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Plan to attend the PLPOA annual meeting

The PLPOA annual meeting will be held Saturday, July 25, at the Pagosa Lakes Community Center on Port Avenue.

Social hour and voting will begin at 9 a.m., with a prompt start of the meeting at 10.

The purpose of the annual meeting is to elect property owners to fill the four regular vacancies for the board of directors; hear reports from the board and its standing committees; hear remarks from property owners; and consider other business.

Plan your remarks to last no longer than three minutes. Board members and other property owners present appreciate your thoughts, concerns and suggestions; however, the meeting agenda is very full, and the three-minute limit ensures that all business gets conducted. This doesn’t mean big issues can’t be presented. If your concern requires more time, please summarize it in three minutes, and the board will add it to the agenda for the next monthly meeting.

Don’t expect an immediate response; board members don’t act independently. All issues require discussion and sometimes a vote. Once in a while, an immediate answer is possible, but it’s just as likely that you won’t get a response until after the staff has had a chance to research the concern and the board is presented with sufficient information to help them make an informed decision.

Property owners in good standing as shown on a voter list certified at 5 p.m. on Wednesday, May 27, 2009, (60 days prior to the election), are encouraged to vote in person at the annual meeting, 9-10 a.m.

Please plan on attending your annual meeting — a meeting of property owners to voice their ideas and to give direction for the future planning of the association.

Elsewhere in this publication, you’ll see photos and articles covering the Devil Mountain Ultra Run and the Pagosa Duathlon. I’m so pleased that our local races garner such good participation — both local and out of town.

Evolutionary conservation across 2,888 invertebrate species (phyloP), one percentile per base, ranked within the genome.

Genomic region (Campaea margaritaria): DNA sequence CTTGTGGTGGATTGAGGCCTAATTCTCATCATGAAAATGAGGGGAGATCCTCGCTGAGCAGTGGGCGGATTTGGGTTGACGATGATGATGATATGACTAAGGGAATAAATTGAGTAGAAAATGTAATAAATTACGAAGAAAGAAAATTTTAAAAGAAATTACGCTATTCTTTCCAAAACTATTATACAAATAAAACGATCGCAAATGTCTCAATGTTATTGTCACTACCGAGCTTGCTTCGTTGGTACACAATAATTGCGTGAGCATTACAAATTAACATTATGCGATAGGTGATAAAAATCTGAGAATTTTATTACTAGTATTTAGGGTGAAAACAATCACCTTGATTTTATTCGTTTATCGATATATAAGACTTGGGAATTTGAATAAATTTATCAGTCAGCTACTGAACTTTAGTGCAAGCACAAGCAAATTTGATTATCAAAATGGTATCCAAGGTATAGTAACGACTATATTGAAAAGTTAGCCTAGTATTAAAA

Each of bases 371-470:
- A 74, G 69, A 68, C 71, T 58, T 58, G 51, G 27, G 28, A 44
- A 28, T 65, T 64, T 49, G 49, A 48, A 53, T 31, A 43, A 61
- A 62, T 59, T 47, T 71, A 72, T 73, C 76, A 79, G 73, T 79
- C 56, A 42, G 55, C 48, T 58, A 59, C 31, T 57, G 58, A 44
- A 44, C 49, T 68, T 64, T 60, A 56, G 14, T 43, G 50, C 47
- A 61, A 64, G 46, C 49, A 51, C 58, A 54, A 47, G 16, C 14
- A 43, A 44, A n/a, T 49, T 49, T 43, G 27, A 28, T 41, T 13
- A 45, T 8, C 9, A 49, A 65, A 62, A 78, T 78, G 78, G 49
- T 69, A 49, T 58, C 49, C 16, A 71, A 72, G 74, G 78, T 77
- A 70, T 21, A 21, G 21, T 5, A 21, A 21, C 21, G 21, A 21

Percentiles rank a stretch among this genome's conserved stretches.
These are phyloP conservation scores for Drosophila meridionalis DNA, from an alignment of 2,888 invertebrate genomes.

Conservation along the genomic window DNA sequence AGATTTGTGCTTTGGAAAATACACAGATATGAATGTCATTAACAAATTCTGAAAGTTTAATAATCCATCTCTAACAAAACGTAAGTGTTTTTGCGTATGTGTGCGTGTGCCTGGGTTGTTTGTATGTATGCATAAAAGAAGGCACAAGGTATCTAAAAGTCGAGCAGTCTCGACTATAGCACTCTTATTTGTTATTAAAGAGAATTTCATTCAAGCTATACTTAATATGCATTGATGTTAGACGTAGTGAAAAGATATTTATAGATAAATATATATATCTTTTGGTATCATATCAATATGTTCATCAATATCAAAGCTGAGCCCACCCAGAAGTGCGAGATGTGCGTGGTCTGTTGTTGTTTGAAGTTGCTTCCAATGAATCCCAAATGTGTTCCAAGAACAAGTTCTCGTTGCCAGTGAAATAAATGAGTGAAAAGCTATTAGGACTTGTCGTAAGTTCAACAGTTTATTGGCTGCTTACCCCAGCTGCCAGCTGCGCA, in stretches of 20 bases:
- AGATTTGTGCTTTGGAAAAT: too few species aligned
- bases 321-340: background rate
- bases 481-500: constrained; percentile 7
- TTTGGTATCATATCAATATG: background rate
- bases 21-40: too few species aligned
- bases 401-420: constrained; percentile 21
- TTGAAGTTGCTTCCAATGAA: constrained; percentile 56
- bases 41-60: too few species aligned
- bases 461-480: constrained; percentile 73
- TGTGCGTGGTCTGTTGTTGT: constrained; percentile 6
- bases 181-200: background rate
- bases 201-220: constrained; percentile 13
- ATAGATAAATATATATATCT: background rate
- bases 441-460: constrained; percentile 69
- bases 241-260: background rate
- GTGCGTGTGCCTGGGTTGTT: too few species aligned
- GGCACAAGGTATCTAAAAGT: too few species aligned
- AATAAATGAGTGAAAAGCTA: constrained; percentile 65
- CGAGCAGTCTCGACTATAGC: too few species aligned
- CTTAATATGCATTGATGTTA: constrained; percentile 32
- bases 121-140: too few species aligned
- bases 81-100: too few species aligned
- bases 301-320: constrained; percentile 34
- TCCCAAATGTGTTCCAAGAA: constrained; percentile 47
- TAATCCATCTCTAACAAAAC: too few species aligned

I place importance on local races so Pagosans are given the opportunity to participate right in our own backyard. The coming-out for most first-time competitors is rather stressful, but to be able to compete in an environment that is familiar (with ample opportunities to practice on the course), and in the company of supportive familiar faces, is important.

Committing to participating in a competitive event helps a person set a goal and then work toward improving the required skills to achieve the goal. I function best when I know what my goal is. I suspect that’s the case for most people. Successes at meeting goals create a winning psyche that strengthens a person’s self-confidence.

Not everyone is a gifted athlete. We’ve all had to overcome, just to be able to walk up to the race start line.

Those races also bring money into our local economy. The participants and their “cheering squads” sleep in hotels, eat in restaurants, soak in our hot springs and make purchases.

I personally wish to thank organizers of local races, given how much time, effort and worries go into organizing a race. And our local businesses that sponsor those races are to be commended, as well.